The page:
Living in denial ain’t the way to go.
Yes, denial is one of the five stages of grief, introduced back in 1969 by psychiatrist Elisabeth Kubler-Ross, but if we stay too long in the “this isn’t happening” stage the result may be a bigger disaster.
Case in point: The little puddle of water on my kitchen floor near the cabinet housing the sink. For a couple months I kept wiping it up making various excuses in my head:
“Crystal, my drooley English bull dog must have done it.”
“I guess I was messy when I washed the pans in the sink and got water on the floor.”
“The boys like to drink directly from the faucet and made a mess.”
All along in the back of my mind I kept denying the obvious; a plumbing problem under the sink. Since I let these puddles continue one morning we had a huge water leak in pipes under the sink and needed a plumber to come out and fix the problem. So what had denial caused us?
A Bigger Mess
More time spent on clean up plus more expense since I denied the problem or in this case the puddle! Have you ever done this in regard to your own physical, mental or spiritual health? Maybe because so much of your time and emotional energy is spent caring for your child or children with special needs, chronic illness or mental health issues?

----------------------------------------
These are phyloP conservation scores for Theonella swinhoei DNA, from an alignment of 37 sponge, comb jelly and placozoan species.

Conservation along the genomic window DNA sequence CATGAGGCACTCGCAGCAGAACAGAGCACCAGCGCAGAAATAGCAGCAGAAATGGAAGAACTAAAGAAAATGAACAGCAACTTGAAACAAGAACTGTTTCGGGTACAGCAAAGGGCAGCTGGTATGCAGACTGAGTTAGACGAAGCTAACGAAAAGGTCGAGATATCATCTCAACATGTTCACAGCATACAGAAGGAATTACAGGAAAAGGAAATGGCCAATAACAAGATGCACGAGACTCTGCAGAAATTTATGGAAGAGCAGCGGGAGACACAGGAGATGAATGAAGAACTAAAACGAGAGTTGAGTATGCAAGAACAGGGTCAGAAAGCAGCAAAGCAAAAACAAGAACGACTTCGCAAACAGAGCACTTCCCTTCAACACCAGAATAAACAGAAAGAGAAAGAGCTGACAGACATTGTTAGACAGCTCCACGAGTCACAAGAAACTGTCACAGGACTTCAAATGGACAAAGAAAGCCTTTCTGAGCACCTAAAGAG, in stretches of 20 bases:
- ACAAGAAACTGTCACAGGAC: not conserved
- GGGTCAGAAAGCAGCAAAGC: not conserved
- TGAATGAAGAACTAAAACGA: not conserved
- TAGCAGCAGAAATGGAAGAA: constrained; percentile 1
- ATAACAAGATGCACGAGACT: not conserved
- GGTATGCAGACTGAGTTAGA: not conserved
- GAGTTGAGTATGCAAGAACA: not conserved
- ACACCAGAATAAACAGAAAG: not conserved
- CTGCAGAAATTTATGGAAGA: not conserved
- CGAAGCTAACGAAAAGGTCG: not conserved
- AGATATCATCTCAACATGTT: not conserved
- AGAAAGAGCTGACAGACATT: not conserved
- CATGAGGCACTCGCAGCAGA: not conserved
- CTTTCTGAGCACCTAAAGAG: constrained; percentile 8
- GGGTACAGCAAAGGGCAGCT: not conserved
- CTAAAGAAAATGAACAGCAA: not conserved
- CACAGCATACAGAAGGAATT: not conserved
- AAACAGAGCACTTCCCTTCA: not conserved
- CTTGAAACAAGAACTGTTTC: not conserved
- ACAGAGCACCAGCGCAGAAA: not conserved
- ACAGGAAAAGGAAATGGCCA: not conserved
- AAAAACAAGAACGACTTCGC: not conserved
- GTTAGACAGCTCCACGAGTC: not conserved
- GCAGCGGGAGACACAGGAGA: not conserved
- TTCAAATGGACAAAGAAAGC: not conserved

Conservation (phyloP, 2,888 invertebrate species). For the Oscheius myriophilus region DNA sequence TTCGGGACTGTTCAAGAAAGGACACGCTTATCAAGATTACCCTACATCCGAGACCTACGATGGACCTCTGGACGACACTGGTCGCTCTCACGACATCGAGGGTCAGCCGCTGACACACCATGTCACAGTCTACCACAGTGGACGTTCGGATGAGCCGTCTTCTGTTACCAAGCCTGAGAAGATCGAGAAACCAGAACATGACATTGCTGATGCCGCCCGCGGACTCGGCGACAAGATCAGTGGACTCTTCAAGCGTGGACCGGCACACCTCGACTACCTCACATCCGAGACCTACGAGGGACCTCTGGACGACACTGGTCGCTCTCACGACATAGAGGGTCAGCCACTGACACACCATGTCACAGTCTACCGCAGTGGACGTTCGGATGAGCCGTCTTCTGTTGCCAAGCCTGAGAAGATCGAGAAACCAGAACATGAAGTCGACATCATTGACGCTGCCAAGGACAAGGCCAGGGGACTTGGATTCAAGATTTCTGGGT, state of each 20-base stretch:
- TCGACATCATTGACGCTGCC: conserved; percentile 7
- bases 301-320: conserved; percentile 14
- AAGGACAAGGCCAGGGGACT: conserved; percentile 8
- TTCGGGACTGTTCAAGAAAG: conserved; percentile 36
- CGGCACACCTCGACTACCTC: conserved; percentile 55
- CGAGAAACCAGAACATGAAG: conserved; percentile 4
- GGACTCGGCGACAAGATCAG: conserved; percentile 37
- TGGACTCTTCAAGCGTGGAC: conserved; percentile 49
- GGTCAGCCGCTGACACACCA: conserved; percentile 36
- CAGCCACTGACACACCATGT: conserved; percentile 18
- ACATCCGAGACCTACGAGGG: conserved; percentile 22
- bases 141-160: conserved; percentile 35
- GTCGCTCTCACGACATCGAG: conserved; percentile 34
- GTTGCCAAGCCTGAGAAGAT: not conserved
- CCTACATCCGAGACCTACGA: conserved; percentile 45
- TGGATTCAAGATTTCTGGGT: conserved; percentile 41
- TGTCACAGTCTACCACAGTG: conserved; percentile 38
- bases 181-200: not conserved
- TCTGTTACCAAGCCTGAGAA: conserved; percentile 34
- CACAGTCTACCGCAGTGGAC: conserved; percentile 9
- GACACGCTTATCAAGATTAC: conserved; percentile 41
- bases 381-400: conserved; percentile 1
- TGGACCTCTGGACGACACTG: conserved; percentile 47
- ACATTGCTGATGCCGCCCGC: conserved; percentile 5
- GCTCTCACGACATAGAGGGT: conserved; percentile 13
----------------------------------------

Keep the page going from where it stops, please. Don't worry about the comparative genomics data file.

Last winter denial was my friend.
Even though I had an actual pin in my thumb holding it together. Even though the injury occurred during my youngest son’s meltdown, it was too scary to face the truth. That sometimes I couldn’t keep myself or my dear son, Luke safe. And, it wasn’t realistic that my wonderful cop husband, my witty older son, Brandon, or Luke’s amazing part-time caregiver, Kat, could always be present with us.
Denial protected me for a time. But I couldn’t stay there.
We Can’t Live There Permanently
We need the Lord’s strength in our weakness to help us move forward and face the future, however scary it might be.
Have there been times in your life where, like for this author, denial was your friend? How did it help? And, what helped you move on from that stage?
Deborah Abbs is the author (with others) of Life on the Spectrum.
Because no two people with autism are the same, Life on the Spectrum’s authors all bring their unique perspective and experiences to the table. Our honest, raw and heartfelt stories show how God is at work in the real-world struggles of families impacted by autism. Come on the journey with us! Find out more at www.lifeonthespectrumbook.com.